I would say so, because you can really shape it. Also: the violin has a rock ‘n’ roll quality to it. You can make it sound a bit like an electric guitar, that screaming quality, register-wise, and you can slide.

Indulge me in more specifics, especially for our violinist readers.
First of all, I’m using the vibrato more as a tool, and as such, it’s slower than classical, and I have it on and off. It’s a lot like what you see a guitarist do, when they bend the notes. With me there’s a lot more bending and shaping of the vibrato, as opposed to that fast thing. And that’s just scratching the surface.

(No pun intended.)
Good one, Jeff! Some of the other things I use: having a good sense of rhythm is totally crucial, and it’s really being able to play across a beat, feel the time flow, being able to play syncopations comfortably, and feeling the rhythm in whatever you’re in. In terms of playing technique, I would say, bowing-wise, I use a lot of fingers and wrists to make those short bows, very rhythmic. And that was actually how my first teachers taught me. That translates well to these styles, because you gotta have a very loose wrist.

For jazz, it’s actually legato music. A lot of times, in classical music, you create a short space between the notes [he hums some Bach]. But whenever you make that space, the groove goes away. That’s not to say it’s not the right way to play Bach. But a lot of times in rock ‘n’ roll and jazz, it’s different, you really want to sustain. Same thing in “Black Dog” [he hums a section, without the legato], it wouldn’t work. So I keep sustaining the bow, the stroke, I don’t make the space, and that creates the right sound, if you will. With the right hand, if you do more arm, that space will be created and you’ll sound more — for the lack of a better word — classical.

Do jazz collaborators feel you swing better than what they’d expect from classically-trained violinists?
I think I probably do have more of a natural tendency to swing. I remember when I was playing Vivaldi, when I was 12 or 13 years old, I would tap my foot when I played, I would want to feel the rhythm. And you’re not supposed to do that in classical music! Eventually, I was able to hide my foot-tapping and just wiggle my big toe. At that point you think, there’s something else that wants to get out there.

I remember when I was playing Vivaldi, when I was 12 or 13 years old, I would tap my foot when I played, I would want to feel the rhythm …  At that point you think, there’s something else that wants to get out there.” – Mads TollingDo you use electronic effects?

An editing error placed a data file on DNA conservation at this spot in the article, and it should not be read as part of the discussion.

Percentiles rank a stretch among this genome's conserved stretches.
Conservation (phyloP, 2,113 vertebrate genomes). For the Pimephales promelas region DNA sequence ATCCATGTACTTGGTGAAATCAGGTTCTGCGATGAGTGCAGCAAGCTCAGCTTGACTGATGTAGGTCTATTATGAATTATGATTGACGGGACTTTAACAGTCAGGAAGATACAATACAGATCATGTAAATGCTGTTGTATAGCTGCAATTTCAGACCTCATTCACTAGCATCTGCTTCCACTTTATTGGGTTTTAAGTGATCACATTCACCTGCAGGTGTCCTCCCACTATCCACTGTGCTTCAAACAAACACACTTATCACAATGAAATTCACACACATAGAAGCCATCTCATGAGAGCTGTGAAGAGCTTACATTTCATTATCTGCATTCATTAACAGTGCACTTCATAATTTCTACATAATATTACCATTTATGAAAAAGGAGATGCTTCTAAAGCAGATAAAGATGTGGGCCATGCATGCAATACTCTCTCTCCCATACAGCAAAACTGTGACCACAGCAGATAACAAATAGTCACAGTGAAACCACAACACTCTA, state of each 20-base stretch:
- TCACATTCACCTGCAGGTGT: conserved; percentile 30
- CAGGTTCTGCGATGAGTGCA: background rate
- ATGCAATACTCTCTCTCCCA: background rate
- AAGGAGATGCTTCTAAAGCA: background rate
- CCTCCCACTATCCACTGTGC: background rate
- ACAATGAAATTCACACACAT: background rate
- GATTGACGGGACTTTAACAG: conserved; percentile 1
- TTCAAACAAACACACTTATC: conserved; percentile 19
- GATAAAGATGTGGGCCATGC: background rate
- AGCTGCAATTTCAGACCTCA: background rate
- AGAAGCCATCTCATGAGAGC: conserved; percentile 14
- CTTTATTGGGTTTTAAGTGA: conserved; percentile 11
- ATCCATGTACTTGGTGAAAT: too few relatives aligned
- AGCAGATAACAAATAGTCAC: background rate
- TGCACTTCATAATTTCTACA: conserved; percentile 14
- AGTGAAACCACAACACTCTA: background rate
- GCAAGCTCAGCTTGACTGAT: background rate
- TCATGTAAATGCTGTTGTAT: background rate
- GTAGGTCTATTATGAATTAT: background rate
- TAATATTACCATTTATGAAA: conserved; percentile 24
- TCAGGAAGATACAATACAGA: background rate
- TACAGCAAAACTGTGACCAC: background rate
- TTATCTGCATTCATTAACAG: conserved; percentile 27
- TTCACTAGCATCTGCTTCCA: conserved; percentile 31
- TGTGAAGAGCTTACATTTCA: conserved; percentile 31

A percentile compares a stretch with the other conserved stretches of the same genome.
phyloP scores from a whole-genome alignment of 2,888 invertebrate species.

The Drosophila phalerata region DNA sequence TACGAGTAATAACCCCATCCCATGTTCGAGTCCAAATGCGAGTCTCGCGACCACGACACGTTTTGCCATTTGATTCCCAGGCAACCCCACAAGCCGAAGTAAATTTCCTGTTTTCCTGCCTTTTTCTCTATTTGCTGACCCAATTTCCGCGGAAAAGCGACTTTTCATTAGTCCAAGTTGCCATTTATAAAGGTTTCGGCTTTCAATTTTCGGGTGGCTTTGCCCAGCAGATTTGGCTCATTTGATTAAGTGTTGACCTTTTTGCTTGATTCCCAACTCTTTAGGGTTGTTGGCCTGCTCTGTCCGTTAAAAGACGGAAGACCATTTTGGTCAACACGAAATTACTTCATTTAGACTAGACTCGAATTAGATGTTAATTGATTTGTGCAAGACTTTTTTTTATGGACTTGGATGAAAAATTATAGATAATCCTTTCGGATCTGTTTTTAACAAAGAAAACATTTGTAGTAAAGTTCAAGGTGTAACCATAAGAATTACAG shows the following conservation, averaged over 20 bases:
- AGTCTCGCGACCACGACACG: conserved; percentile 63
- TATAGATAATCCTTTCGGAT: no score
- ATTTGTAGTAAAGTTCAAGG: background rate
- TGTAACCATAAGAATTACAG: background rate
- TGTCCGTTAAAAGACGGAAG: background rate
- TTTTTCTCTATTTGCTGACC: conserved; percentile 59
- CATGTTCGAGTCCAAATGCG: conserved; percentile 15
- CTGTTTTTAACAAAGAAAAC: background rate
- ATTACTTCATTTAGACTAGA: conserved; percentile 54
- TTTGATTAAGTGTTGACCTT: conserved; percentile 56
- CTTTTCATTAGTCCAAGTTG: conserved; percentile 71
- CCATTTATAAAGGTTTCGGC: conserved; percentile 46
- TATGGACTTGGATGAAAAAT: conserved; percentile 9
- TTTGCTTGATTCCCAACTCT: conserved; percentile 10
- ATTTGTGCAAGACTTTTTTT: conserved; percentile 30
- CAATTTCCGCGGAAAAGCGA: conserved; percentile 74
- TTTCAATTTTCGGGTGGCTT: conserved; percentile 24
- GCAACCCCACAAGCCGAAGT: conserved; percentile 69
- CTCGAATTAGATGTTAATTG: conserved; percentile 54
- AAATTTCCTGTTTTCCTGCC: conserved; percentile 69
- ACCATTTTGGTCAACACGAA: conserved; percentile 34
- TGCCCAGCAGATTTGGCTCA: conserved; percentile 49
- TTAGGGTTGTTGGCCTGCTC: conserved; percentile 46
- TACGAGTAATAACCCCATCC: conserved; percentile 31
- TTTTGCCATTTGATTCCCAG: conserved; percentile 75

I have right now a very simple set-up. First, a pre-amp; I have a pickup I’ve installed. — Actually, I have two different acoustic violins I use, depending on whether I need the pickup to be pretty loud. I have this one, which is a Polish instrument I got when I was in high school – I went to Warsaw with my mom when I was 17 and we got this instrument . . .  And it’s a really nice instrument. What I have on that is my pickup that’s meant to be heard over louder-sounding instruments like drums.

I use amplification based on who else I’m playing with. . . It’s a Yamaha pickup. And I process both my instruments through Fishman Pro EQ, and what that does is make the tone warmer and nicer. It’s an acoustic pickup designed for acoustic instruments. . . I also have a reverb unit, I think it’s called Lexington Reverb, you can set it like a concert hall or a church. . . I’m likely to do that if I play a place that’s kind of dead-sounding, where there’s not much reverb naturally. And what I always try to go for is warmth of sound. I don’t like a bright, tinny, violin sound. I’m competing with saxophone players, trumpet players, who have a thicker sound, so I’m always trying to get a thicker sound on my violin, to blend with everything else.

Did the Oakland East Bay Symphony step in to bring you back to your classical roots?
They had a competition, New Visions/New Vistas, and I was not selected to the first batch, but I submitted my material. My earlier bands had been focused around having that fusion sound, and I still love that sound. But I think lately, in my concerts and playing and writing for the Symphony, and for big band and myself, I’m more interested in getting all the subtleties of the violin out there. 

I think the way the music scene is moving has been away from that, for a few years. Some people think of fusion as being a bit dated. . . It’s a very interesting thing nowadays, finding your voice, finding your audience, finding what you stand for. . . I guess I’ve been very eclectic with my projects. . . Some people tell you that’s dangerous; but in other ways it can be a forte, if you’re able to channel it. It showcases the violin doing a lot of different possible things. With some other instruments, it might not work, say with an accordion playing punk rock. But the violin has strong roots in fiddle music, in classical music, in jazz guys have done it. So there’s a precedent.

“I guess I’ve been very eclectic with my projects. . . Some people tell you that’s dangerous; but in other ways it can be a forte, if you’re able to channel it.” – Mads TollingAnd where is the Begejstring, which translates as “Excitement” in the title of your concerto, for you?
I haven’t played it yet with the Symphony yet. They said, “You can write a piece that’s 15 or 20 minutes”, but I realized I want to write something that’s substantial, that can be programmed. So it ended up closer to 24 minutes and three movements. It was a huge amount of time, some of those nights when I was working 15 hours straight and printing out the parts.

As part of writing the piece, I had a tutor, John Kendall Bailey, who’s the pre-concert speaker of the Oakland Symphony. He’s a conductor. I started in September and finished in mid-January, and I think I’ve applied techniques I’d used writing for big band in 2013. I was obviously also using my knowledge writing arrangements and originals for Turtle Island Quartet. On top of that, I got the Samuel Adler orchestration book [The Study of Orchestration, W.W. Norton]. Your readers might want to know that I’ll also be doing a really cool collaboration with [singer] Tierney Sutton next month, a the Napa City Winery and the Café Stritch in San Jose. We’ll do part of my symphony piece, reduced to be played by my quartet. She wants to be one of the instruments!